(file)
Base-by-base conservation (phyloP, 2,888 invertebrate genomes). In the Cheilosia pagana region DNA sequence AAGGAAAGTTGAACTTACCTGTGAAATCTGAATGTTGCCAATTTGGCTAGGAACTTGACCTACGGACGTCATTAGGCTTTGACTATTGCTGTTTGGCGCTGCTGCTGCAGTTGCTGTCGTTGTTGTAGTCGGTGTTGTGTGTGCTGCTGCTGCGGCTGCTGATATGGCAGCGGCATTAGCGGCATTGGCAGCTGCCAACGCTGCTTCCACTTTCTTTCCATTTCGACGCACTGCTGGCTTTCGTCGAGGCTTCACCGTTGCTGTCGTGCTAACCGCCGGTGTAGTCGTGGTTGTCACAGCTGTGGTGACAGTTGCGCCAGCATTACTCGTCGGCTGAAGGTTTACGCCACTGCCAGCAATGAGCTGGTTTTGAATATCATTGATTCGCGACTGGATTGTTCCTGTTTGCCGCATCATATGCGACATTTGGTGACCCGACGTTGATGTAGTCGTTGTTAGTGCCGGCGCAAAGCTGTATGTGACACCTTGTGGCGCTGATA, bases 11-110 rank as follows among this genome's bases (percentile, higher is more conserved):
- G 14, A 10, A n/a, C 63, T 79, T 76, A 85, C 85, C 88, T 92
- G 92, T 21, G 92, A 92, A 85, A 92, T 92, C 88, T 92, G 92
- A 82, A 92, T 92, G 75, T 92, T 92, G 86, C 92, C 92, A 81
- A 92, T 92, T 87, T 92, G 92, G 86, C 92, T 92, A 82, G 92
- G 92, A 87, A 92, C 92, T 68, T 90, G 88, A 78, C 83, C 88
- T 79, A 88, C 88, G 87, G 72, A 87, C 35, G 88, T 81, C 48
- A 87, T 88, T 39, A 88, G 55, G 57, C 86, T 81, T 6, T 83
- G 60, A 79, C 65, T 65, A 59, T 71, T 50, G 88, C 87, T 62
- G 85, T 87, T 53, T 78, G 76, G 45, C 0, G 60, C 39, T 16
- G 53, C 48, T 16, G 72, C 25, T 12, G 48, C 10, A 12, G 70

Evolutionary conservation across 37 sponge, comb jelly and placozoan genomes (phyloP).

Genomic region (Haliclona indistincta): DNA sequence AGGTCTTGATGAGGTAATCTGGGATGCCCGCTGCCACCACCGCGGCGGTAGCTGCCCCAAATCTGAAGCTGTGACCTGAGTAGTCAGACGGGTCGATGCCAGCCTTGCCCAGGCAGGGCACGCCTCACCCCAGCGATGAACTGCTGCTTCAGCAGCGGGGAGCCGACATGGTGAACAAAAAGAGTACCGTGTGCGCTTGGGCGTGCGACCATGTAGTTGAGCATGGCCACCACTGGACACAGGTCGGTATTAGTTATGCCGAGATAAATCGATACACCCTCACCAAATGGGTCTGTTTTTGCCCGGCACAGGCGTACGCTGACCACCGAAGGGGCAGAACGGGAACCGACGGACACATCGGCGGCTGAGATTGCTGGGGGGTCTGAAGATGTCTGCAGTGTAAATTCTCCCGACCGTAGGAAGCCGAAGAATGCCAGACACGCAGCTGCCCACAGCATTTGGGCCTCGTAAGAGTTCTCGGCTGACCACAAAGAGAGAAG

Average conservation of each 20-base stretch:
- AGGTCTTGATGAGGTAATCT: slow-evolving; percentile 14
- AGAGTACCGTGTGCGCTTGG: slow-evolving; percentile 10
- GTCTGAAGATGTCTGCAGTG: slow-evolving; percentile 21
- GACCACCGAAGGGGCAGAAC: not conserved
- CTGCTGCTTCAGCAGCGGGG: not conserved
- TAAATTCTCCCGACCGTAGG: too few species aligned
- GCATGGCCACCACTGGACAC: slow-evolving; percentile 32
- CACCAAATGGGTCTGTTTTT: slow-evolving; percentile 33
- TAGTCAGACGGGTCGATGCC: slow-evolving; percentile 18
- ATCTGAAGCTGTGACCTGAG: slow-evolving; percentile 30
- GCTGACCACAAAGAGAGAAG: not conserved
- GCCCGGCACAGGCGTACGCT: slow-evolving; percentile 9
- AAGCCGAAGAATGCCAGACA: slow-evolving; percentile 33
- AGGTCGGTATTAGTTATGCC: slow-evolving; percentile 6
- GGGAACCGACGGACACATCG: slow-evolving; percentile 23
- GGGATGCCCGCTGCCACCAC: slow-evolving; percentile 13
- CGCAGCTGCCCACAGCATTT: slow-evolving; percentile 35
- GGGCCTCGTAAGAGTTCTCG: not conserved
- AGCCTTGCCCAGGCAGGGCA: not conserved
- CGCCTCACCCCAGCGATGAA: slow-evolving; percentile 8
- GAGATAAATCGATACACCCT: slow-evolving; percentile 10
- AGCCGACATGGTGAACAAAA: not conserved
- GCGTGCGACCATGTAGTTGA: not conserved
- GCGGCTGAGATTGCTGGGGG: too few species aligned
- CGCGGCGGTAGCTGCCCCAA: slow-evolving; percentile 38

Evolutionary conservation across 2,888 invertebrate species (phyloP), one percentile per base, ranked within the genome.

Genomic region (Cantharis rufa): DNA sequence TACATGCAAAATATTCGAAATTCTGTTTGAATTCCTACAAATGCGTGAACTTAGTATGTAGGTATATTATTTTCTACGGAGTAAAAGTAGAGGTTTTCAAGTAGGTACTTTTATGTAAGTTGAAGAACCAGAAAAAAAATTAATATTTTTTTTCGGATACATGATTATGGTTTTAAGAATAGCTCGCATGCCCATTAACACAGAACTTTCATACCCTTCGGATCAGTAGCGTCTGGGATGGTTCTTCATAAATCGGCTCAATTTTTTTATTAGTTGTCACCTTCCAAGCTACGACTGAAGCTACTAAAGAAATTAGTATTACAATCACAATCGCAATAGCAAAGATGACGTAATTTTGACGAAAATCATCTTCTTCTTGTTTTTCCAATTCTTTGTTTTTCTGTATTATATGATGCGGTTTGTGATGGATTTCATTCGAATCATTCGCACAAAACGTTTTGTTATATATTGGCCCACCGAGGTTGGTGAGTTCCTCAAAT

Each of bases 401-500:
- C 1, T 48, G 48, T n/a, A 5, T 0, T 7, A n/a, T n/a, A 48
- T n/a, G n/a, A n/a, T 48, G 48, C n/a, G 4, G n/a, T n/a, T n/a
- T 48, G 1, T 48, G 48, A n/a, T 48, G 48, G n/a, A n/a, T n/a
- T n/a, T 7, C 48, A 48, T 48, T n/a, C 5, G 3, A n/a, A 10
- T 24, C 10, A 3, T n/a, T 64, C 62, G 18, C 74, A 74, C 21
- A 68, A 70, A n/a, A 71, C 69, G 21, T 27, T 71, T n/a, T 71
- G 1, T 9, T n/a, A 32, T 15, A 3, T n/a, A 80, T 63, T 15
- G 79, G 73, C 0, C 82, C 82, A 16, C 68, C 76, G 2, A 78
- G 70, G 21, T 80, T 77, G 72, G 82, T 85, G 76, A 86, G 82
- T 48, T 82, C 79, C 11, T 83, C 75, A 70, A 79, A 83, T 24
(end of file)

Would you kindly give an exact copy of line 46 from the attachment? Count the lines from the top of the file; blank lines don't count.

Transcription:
- T n/a, T 7, C 48, A 48, T 48, T n/a, C 5, G 3, A n/a, A 10